According to the Washington Free Beacon, McCaskill’s private plane was used for the trip as it followed the same route as the RV. McCaskill maintained she was on the RV for most of the tour, but “added some stops with the use of the plane.”
McCaskill’s spokeswoman, Meira Bernstein, said the Democrat “only flew to where she stayed overnight and to allow for an additional stop that otherwise would not have been possible.” She said no campaign or taxpayer dollars “are ever used for the plane.”
“Paying on my own dime to visit more Missouri veterans is not something I’m going to apologize for,” McCaskill also said.
But Josh Hawley, her Republican challenger, slammed McCaskill on social media, saying, “It must be good to be rich and liberal.”
“Why don’t you give up using your luxury jet for the next 147 days,” Hawley said in June. “Just 147 days. You can do it. Come live like the rest of us. I dare you.”
Fox News has ranked the Senate race a toss-up.
Ocasio-Cortez’s Israel flub
During an interview with PBS, progressive House candidate Alexandria Ocasio-Cortez raised eyebrows when she said, “I also think that what people are starting to see -- at least in the occupation of Palestine -- is just an increasing crisis of humanitarian condition and that to me is just where I tend to come from on this issue.”
She was pressed repeatedly to elaborate before she admitted she is “not the expert at geopolitics on this issue.”
Ocasio-Cortez stunned the political world when she beat incumbent Democratic Rep. Joseph Crowley in New York’s Democratic primary. A member of the Democratic Socialists of America, Ocasio-Cortez will face Republican Anthony Pappas in the general election this fall.
Facebook rejects campaign ads
Multiple candidates have accused Facebook of rejecting or blocking campaign advertisements.
Republican congressional candidate Elizabeth Heng said Facebook “revoked approval to advertise” a campaign video which includes stark photos of the Cambodian genocide in the 1970s, which her parents survived. The ad touches on the tragedy as she talks about her parents’ survival and her campaign mantra: “Great things can come from great adversity.”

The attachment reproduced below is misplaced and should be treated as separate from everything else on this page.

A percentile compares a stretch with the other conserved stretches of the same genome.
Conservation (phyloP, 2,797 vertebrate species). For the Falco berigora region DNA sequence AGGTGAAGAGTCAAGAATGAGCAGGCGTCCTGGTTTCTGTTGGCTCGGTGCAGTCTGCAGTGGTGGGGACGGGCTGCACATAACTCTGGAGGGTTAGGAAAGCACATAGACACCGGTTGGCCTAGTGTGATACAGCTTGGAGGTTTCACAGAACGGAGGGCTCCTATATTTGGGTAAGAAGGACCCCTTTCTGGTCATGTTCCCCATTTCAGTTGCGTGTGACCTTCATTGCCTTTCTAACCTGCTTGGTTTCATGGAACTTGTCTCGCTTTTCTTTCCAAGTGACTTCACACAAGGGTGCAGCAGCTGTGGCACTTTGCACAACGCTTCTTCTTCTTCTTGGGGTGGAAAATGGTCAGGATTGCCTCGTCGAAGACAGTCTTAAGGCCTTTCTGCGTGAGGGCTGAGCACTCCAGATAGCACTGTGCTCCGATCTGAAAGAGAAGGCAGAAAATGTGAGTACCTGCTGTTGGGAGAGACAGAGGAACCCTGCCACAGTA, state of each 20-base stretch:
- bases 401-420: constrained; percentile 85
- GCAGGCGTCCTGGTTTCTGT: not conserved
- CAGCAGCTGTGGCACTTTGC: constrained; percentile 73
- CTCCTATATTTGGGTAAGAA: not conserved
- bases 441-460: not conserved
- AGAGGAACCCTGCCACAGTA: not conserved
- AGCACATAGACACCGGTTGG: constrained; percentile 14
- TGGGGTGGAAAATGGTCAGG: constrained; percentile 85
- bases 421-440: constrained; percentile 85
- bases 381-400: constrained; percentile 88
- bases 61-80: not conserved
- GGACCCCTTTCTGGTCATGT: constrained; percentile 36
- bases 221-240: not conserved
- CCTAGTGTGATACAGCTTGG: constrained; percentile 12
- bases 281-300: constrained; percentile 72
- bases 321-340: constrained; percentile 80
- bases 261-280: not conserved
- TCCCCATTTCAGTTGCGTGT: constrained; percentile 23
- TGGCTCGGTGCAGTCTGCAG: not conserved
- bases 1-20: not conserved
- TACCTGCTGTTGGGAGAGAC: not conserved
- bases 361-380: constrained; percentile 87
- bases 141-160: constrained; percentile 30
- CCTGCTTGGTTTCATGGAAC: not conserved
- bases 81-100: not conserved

“We don’t allow ads that contain shocking, disrespectful or sensational content, including ads that depict violence or threats of violence,” Facebook said, according to a screenshot shared by Heng.
Facebook later reversed course and allowed the ad because “it is clear the video contains historical imagery relevant to the candidate’s story.”
State Rep. Matt Caldwell, a Republican running for Florida agriculture commissioner, also criticized Facebook after it blocked his pro-gun ad from the site.
Caldwell said he received the message, “Not Approved: Your ad can’t promote the sale of weapons or ammunition” from Facebook when he tried to share a video that depicted him shooting a shotgun and touting his endorsement from the National Rifle Association.
“We review millions of ads each week and sometimes we make mistakes,” a Facebook spokesperson said. “We have overturned the incorrect decision and the ads are now running live on Facebook.”
Fox News’ Benjamin Brown, Samuel Chamberlain, Paulina Dedaj, Alex Pappas and Brooke Singman contributed to this report.